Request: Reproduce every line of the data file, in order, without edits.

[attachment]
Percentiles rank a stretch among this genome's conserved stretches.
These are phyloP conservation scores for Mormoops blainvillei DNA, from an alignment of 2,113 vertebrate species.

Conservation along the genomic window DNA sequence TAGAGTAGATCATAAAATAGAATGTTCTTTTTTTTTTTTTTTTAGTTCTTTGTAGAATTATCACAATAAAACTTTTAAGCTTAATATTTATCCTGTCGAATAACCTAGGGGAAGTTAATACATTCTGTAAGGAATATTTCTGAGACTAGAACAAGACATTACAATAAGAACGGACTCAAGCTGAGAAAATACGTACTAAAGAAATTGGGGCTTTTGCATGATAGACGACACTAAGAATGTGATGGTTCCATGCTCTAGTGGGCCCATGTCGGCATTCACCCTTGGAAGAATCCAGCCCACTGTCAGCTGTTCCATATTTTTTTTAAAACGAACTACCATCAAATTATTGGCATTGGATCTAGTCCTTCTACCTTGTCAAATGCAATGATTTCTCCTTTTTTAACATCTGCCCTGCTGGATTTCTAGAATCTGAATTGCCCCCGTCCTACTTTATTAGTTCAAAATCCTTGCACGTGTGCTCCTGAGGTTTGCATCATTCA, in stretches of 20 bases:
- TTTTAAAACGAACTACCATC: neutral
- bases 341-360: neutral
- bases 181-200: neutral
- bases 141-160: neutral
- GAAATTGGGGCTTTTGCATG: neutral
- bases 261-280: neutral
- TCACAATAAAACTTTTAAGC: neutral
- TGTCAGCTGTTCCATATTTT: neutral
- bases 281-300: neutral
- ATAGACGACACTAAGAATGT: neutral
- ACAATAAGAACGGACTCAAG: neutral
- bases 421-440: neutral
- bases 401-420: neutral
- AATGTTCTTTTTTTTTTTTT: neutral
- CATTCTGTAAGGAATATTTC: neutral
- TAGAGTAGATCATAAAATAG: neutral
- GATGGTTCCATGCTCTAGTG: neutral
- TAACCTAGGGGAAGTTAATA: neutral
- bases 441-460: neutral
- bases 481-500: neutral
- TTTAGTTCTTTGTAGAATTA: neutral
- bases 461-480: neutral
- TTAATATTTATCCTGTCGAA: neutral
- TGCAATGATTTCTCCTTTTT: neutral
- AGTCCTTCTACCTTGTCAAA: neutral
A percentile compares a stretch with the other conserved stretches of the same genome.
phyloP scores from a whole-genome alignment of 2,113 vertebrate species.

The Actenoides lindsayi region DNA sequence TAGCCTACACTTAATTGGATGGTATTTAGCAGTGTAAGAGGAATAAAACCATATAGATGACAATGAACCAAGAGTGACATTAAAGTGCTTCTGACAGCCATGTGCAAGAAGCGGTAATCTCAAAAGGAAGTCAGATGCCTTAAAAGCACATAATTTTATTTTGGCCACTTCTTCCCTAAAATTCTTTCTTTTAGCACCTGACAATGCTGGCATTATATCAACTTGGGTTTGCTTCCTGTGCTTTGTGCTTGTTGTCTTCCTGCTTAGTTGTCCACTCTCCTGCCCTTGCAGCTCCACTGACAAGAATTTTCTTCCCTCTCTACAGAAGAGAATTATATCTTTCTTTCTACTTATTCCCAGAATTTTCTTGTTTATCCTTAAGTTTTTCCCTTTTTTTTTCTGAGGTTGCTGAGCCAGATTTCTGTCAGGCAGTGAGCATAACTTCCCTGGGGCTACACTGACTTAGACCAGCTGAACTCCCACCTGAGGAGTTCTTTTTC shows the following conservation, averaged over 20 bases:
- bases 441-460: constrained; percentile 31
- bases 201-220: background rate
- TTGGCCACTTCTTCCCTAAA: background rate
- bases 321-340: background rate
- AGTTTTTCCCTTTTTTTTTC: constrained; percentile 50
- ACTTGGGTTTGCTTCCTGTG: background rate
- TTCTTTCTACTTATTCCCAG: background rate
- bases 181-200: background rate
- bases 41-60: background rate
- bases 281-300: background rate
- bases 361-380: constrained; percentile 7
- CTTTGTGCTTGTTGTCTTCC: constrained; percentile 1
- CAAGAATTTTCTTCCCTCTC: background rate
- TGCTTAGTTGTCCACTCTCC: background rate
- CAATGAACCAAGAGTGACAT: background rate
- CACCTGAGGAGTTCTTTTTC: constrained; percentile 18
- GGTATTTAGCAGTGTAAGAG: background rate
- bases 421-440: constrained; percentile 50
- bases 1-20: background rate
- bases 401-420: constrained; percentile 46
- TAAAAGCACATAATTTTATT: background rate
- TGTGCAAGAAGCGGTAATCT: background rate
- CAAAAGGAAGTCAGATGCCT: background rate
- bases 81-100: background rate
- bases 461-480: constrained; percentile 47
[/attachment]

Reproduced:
Percentiles rank a stretch among this genome's conserved stretches.
These are phyloP conservation scores for Mormoops blainvillei DNA, from an alignment of 2,113 vertebrate species.

Conservation along the genomic window DNA sequence TAGAGTAGATCATAAAATAGAATGTTCTTTTTTTTTTTTTTTTAGTTCTTTGTAGAATTATCACAATAAAACTTTTAAGCTTAATATTTATCCTGTCGAATAACCTAGGGGAAGTTAATACATTCTGTAAGGAATATTTCTGAGACTAGAACAAGACATTACAATAAGAACGGACTCAAGCTGAGAAAATACGTACTAAAGAAATTGGGGCTTTTGCATGATAGACGACACTAAGAATGTGATGGTTCCATGCTCTAGTGGGCCCATGTCGGCATTCACCCTTGGAAGAATCCAGCCCACTGTCAGCTGTTCCATATTTTTTTTAAAACGAACTACCATCAAATTATTGGCATTGGATCTAGTCCTTCTACCTTGTCAAATGCAATGATTTCTCCTTTTTTAACATCTGCCCTGCTGGATTTCTAGAATCTGAATTGCCCCCGTCCTACTTTATTAGTTCAAAATCCTTGCACGTGTGCTCCTGAGGTTTGCATCATTCA, in stretches of 20 bases:
- TTTTAAAACGAACTACCATC: neutral
- bases 341-360: neutral
- bases 181-200: neutral
- bases 141-160: neutral
- GAAATTGGGGCTTTTGCATG: neutral
- bases 261-280: neutral
- TCACAATAAAACTTTTAAGC: neutral
- TGTCAGCTGTTCCATATTTT: neutral
- bases 281-300: neutral
- ATAGACGACACTAAGAATGT: neutral
- ACAATAAGAACGGACTCAAG: neutral
- bases 421-440: neutral
- bases 401-420: neutral
- AATGTTCTTTTTTTTTTTTT: neutral
- CATTCTGTAAGGAATATTTC: neutral
- TAGAGTAGATCATAAAATAG: neutral
- GATGGTTCCATGCTCTAGTG: neutral
- TAACCTAGGGGAAGTTAATA: neutral
- bases 441-460: neutral
- bases 481-500: neutral
- TTTAGTTCTTTGTAGAATTA: neutral
- bases 461-480: neutral
- TTAATATTTATCCTGTCGAA: neutral
- TGCAATGATTTCTCCTTTTT: neutral
- AGTCCTTCTACCTTGTCAAA: neutral
A percentile compares a stretch with the other conserved stretches of the same genome.
phyloP scores from a whole-genome alignment of 2,113 vertebrate species.

The Actenoides lindsayi region DNA sequence TAGCCTACACTTAATTGGATGGTATTTAGCAGTGTAAGAGGAATAAAACCATATAGATGACAATGAACCAAGAGTGACATTAAAGTGCTTCTGACAGCCATGTGCAAGAAGCGGTAATCTCAAAAGGAAGTCAGATGCCTTAAAAGCACATAATTTTATTTTGGCCACTTCTTCCCTAAAATTCTTTCTTTTAGCACCTGACAATGCTGGCATTATATCAACTTGGGTTTGCTTCCTGTGCTTTGTGCTTGTTGTCTTCCTGCTTAGTTGTCCACTCTCCTGCCCTTGCAGCTCCACTGACAAGAATTTTCTTCCCTCTCTACAGAAGAGAATTATATCTTTCTTTCTACTTATTCCCAGAATTTTCTTGTTTATCCTTAAGTTTTTCCCTTTTTTTTTCTGAGGTTGCTGAGCCAGATTTCTGTCAGGCAGTGAGCATAACTTCCCTGGGGCTACACTGACTTAGACCAGCTGAACTCCCACCTGAGGAGTTCTTTTTC shows the following conservation, averaged over 20 bases:
- bases 441-460: constrained; percentile 31
- bases 201-220: background rate
- TTGGCCACTTCTTCCCTAAA: background rate
- bases 321-340: background rate
- AGTTTTTCCCTTTTTTTTTC: constrained; percentile 50
- ACTTGGGTTTGCTTCCTGTG: background rate
- TTCTTTCTACTTATTCCCAG: background rate
- bases 181-200: background rate
- bases 41-60: background rate
- bases 281-300: background rate
- bases 361-380: constrained; percentile 7
- CTTTGTGCTTGTTGTCTTCC: constrained; percentile 1
- CAAGAATTTTCTTCCCTCTC: background rate
- TGCTTAGTTGTCCACTCTCC: background rate
- CAATGAACCAAGAGTGACAT: background rate
- CACCTGAGGAGTTCTTTTTC: constrained; percentile 18
- GGTATTTAGCAGTGTAAGAG: background rate
- bases 421-440: constrained; percentile 50
- bases 1-20: background rate
- bases 401-420: constrained; percentile 46
- TAAAAGCACATAATTTTATT: background rate
- TGTGCAAGAAGCGGTAATCT: background rate
- CAAAAGGAAGTCAGATGCCT: background rate
- bases 81-100: background rate
- bases 461-480: constrained; percentile 47